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Goalie Controversy!!

Off days usually give writers headaches on what to write about. These are usually the days where we see stories about how fighting is either good or bad, or a guy like David Haugh pines for members of the 2010 team to return. Today I am going to tackle a bit of a hot topic; this year’s version of the Blackhawks “goalie controversy” between Ray Emery and Corey Crawford. I don’t think the Hawks have a controversy so to speak, it’s more of a luxury. They have a very good starting goaltender with a backup who is having one hell of a season.

Blackhawks fans should be used to the goalie rodeo because it has happened every year since Joel Quenneville has been here. It started with Nikolai Khabibulin and Christobal Huet in 2008-09. Then we saw Huet and Antti Niemi switch off in 2009-10. Following the Stanley Cup season Q couldn’t decide between Marty Turco and Crawford and the last two years Crow and Razor have shared the Hawks net.

But Quenneville’s love for multiple goalies has been on his resume from the very beginning. In his first two full seasons as head coach of the Blues he split his net between Grant Fuhr and Jamie McLennan. He also used the combinations of Roman Turek and Brent Johnson and Johnson and Fred Brathwaite. In 2002-03 seven different goalies made a start in St. Louis including Chris Osgood and the ghost of Tom Barrasso.

This trend followed Coach Q to Colorado, and in his first season as Avalanche coach he split the starts between David Aebischer and Peter Budaj. The next two seasons Budaj had to share time with Jose Theodore. The fact is Quenneville is yet to have a season where he has had a work horse goaltender. I am not saying that this strategy is right or wrong because you can’t argue with the results. Q has 654 regular season wins, a Stanley Cup, a Jack Adams award and his teams have only missed the playoffs twice in his 16 years behind the bench.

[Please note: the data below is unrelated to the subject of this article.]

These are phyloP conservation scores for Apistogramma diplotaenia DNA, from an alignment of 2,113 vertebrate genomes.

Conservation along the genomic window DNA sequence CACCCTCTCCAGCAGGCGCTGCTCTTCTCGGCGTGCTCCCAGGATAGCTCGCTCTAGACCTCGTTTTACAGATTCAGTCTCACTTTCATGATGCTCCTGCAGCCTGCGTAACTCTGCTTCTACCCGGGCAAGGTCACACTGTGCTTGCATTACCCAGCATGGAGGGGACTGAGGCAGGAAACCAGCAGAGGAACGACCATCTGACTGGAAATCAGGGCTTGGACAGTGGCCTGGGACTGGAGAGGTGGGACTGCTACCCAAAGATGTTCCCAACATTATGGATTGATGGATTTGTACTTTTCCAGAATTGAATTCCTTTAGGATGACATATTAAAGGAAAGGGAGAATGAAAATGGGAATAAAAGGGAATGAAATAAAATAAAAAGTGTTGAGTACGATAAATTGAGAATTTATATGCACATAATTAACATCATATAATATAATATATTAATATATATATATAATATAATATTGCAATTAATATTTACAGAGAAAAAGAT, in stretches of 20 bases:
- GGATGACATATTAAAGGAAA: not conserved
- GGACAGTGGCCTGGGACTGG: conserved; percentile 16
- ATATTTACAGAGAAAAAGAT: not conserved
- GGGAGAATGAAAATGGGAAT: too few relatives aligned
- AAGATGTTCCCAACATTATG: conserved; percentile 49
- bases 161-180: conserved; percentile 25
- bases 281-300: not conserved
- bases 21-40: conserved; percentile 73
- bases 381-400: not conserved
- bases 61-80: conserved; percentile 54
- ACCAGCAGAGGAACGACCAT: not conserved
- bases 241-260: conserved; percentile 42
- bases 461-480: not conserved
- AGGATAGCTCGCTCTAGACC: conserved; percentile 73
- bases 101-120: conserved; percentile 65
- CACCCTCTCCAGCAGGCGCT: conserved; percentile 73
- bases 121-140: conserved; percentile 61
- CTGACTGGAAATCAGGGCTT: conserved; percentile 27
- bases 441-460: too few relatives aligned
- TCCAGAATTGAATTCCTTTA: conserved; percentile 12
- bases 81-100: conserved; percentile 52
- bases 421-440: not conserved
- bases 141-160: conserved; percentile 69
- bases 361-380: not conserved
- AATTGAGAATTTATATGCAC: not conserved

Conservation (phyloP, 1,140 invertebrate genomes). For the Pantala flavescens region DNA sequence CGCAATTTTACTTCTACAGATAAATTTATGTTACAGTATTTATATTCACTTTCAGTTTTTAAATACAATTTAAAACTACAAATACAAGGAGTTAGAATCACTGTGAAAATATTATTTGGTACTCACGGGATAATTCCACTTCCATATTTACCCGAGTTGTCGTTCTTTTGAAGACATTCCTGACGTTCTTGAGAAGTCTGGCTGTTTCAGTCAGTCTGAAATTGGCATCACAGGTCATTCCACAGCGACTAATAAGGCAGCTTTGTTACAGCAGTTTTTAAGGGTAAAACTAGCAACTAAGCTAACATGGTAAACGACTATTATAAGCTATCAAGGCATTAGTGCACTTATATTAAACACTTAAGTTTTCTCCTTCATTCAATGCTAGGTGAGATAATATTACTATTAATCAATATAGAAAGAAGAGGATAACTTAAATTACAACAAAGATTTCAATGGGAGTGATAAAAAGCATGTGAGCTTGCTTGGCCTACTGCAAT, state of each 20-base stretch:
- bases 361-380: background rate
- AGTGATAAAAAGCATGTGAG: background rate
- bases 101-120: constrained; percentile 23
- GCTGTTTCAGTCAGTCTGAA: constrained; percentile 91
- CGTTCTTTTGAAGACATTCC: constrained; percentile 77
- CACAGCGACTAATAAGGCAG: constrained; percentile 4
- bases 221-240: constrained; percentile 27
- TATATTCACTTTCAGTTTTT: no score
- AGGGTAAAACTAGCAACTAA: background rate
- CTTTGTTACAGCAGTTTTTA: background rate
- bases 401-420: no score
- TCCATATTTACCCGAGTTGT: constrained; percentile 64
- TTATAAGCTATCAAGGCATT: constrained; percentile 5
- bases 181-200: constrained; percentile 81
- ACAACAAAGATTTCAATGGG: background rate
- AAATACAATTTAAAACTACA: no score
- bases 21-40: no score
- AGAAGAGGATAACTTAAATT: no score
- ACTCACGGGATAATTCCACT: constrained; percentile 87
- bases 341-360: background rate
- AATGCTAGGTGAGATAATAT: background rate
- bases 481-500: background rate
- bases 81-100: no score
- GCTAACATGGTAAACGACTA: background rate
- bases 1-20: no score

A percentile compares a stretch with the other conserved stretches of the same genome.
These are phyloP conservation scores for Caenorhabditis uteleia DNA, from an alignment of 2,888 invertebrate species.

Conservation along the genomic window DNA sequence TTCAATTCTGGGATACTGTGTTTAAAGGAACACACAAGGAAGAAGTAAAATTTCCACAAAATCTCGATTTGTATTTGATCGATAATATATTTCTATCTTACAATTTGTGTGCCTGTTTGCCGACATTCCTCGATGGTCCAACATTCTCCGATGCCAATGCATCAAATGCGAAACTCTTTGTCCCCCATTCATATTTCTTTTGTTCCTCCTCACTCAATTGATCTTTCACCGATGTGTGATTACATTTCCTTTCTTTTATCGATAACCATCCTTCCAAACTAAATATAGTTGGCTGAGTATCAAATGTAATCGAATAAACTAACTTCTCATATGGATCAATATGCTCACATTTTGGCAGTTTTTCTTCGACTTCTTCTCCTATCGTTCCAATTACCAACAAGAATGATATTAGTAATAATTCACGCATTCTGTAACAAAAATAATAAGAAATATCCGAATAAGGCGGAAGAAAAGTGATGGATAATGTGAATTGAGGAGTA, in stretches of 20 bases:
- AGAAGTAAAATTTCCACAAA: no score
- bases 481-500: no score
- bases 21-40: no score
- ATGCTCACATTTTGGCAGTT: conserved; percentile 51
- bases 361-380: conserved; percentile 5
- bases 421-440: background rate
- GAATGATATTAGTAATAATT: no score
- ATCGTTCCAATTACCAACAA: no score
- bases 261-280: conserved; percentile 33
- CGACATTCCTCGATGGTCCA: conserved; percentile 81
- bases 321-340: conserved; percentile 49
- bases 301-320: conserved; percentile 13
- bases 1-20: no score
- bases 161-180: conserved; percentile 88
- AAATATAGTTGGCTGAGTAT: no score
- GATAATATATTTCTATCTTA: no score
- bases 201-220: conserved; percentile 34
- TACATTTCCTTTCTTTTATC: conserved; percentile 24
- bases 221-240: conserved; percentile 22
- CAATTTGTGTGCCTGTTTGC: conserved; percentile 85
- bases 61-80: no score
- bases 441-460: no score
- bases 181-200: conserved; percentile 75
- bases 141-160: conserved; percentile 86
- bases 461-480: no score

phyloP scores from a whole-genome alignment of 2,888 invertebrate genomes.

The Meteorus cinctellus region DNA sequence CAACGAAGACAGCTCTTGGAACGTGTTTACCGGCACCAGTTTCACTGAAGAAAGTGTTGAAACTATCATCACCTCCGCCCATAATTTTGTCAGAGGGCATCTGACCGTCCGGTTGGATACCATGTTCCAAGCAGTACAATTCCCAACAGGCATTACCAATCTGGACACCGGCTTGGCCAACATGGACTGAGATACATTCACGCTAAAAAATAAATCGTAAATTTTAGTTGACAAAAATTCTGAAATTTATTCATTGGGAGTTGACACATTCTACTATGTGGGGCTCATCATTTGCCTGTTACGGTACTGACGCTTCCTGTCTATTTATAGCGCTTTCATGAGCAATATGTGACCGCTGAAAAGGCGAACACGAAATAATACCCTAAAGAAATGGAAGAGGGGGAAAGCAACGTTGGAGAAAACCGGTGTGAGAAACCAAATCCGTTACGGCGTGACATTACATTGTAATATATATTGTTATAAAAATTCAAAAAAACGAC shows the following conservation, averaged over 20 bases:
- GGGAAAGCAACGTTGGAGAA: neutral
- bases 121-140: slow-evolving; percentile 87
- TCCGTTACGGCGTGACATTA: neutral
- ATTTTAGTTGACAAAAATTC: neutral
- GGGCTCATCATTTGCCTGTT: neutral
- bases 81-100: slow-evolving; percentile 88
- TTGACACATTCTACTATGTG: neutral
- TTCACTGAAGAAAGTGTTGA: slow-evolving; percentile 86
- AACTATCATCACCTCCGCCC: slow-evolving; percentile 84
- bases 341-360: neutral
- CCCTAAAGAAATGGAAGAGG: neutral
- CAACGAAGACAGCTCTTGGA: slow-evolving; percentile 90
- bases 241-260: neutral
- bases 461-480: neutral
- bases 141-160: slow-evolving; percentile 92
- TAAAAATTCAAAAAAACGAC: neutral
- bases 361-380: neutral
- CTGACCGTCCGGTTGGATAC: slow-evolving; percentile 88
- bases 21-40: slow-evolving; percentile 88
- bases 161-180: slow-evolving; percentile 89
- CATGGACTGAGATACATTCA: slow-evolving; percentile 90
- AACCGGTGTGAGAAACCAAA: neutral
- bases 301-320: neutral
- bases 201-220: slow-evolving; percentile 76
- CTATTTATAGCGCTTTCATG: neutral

This season, Crawford and Emery have both done their fair share of great things in the net. Last year the Blackhawks had zero shutouts in 82 games. Through 39 games the Hawks already have 6; 3 from Emery, 2 from Crawford and one shared after Crow left with an injury. Is the goaltending that much improved from last year? Sure, both guys have made some improvements to their game but they are also being helped by a better team defense being played in front of them. Crow and Razor have both made their cases to be the starter for the playoffs.

Emery is currently getting a lot of love from the press and the fans to be the guy to take us to the promised land of hockey glory. I personally think it would be a very ballsy move by Q to go with Emery in the playoffs. His numbers are pretty sick right now with a 15-1-0 record to go along with a 1.90 GAA and a .924 save %. He has given up 3 or more goals in only 5 times this year. If you look at the teams Emery has been drawing he isn’t exactly facing the cream of the crop. 10 of his 17 starts have been against teams who would not be in the playoffs if they started today. Conversely, Crow has faced teams who are currently in the top 8 in 14 of his 22 starts. Razor’s three shutouts have come against Calgary, Nashville and Minnesota who are collectively averaging 2.49 goals per game. Needless to say Emery is going to face tougher competition in the playoffs and that is a concern.